Of that cast, the aforementioned standouts are Eva Green and Samuel L. Jackson. Green carries her character with certain level of stern dignity, compassionate yet tough. Conversely, Samuel L. Jackson is just chewing scenery with jagged, sharp teeth. Over the past few years, Jackson seems to reinvigorated as a supporting actor and his role here is another crazed performance that unleashes the venerable actor in so many wildly entertaining directions. Asa Butterfield is sturdy as the audience surrogate, but doesn’t show any new aspects to his talents that we haven’t seen before. With large eyes that seemed pulled out of a Keane painting, young Ella Purnell adds a sense of weary innocence to the cast of misfit mutants with a look that might establish her as Burton’s next young ingénue.

The peculiar powers of the children does provide Tim Burton with ample opportunities to bring some fun little homages into the world of Miss Peregrine’s. In the scene where Enoch displays his powers, he animates some crudely assembled dolls to life. It unfolds in a stop motion sequence that makes it seem as if Enoch is the long lost third Quay Brother. Burton doesn’t hide that obvious influence nor does he hide the obvious influence of Ray Harryhausen in the film’s climactic battle where an army of skeletons are revived in a manner strikingly reminiscent of Jason and the Argonauts. Throughout the movie there are sequences that present some of Burton’s best visual work in ages with scenes that are wondrous and fun, a rarity in recent Burton films. For all the visual splendor and fun in the action scenes, Miss Peregrine’s is lacking in the humor department, with few of the intended jokes really landing; one key exception would be the delirious scene illustrating Samuel L. Jackson and company devouring eyeballs to sustain their existence.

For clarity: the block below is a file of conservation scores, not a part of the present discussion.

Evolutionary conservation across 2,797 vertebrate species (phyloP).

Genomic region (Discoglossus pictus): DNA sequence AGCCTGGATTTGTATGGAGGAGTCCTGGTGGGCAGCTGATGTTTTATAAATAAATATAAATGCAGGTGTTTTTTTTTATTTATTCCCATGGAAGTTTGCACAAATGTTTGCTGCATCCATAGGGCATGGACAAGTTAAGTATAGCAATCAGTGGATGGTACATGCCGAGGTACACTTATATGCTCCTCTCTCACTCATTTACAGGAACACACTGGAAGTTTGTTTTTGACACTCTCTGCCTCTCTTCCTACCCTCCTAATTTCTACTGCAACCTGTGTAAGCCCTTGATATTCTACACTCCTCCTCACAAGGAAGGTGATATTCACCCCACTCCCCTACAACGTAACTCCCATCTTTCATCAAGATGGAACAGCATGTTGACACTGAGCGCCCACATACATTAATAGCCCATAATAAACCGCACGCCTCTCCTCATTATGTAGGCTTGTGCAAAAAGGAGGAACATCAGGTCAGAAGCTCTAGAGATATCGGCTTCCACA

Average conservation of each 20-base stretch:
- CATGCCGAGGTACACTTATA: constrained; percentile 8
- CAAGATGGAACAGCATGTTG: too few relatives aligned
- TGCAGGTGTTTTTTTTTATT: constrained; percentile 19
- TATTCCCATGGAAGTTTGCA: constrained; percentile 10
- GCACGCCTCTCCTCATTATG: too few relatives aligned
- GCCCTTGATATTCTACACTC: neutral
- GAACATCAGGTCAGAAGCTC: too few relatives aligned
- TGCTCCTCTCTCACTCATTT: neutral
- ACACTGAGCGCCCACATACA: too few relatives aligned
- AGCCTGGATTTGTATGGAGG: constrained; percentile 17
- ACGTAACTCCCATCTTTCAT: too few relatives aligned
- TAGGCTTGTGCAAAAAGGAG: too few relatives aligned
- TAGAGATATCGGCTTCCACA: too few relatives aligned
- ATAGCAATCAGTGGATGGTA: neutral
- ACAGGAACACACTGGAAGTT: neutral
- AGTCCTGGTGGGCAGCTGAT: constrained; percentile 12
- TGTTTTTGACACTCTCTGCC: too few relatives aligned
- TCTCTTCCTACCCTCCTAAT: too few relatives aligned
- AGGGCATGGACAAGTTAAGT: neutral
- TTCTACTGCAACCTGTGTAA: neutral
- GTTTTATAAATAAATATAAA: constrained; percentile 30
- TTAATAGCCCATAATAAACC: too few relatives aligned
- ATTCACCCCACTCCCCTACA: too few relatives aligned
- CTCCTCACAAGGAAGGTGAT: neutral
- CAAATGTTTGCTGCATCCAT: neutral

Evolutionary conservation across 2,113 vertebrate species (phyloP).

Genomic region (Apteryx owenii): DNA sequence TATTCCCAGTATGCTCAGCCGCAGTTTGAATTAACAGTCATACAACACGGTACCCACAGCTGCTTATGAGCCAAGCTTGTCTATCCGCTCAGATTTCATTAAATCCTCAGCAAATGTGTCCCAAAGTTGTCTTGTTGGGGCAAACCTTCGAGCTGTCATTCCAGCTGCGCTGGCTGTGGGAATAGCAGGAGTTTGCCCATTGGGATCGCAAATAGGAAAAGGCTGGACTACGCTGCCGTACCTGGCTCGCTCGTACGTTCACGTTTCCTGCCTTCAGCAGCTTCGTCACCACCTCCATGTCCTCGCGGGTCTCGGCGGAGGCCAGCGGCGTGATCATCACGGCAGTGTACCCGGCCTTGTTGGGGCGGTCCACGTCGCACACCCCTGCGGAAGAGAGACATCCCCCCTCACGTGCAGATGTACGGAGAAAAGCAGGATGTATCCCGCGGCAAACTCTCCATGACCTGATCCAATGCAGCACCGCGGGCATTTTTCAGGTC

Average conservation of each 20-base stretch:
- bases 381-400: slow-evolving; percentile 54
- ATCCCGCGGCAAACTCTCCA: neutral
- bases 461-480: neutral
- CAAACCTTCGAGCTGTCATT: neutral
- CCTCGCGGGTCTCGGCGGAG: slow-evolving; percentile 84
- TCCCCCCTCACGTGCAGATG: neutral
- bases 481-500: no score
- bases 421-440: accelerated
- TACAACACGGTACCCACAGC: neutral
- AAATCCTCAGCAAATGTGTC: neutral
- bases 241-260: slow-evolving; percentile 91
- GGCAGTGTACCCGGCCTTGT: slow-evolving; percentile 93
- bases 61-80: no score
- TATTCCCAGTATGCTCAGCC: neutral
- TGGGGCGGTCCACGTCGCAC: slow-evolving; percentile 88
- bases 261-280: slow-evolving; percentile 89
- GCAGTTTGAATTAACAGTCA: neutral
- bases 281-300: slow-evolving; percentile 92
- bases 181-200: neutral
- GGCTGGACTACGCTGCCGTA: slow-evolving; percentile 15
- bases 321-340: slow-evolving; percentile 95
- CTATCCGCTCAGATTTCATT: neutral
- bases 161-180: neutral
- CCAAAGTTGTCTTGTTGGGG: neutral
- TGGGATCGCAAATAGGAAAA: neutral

For those that find Tim Burton to be more of stylist than a storyteller there’s nothing that will dissuade that notion in Miss Peregrine’s Home for Peculiar Children. It certainly doesn’t rank among the director’s top tier of work, but it’s easily the best he’s done in a very long time. It’s a well-cast movie that ambles around the convoluted corners of its plotting with visual splendor and a bit of charm. A long time ago, Tim Burton movies gave us so much more than visual splendor and a bit of charm, but these days we’ve got to take what we can get.

Miss Peregrine's Home for Peculiar Children
  • Overall Score


A modest return to form for Tim Burton, Miss Peregrine’s Home for Peculiar Children features an extremely convoluted plot that is mitigated by some thrilling action and the spirited performances of Eva Green and Samuel L. Jackson.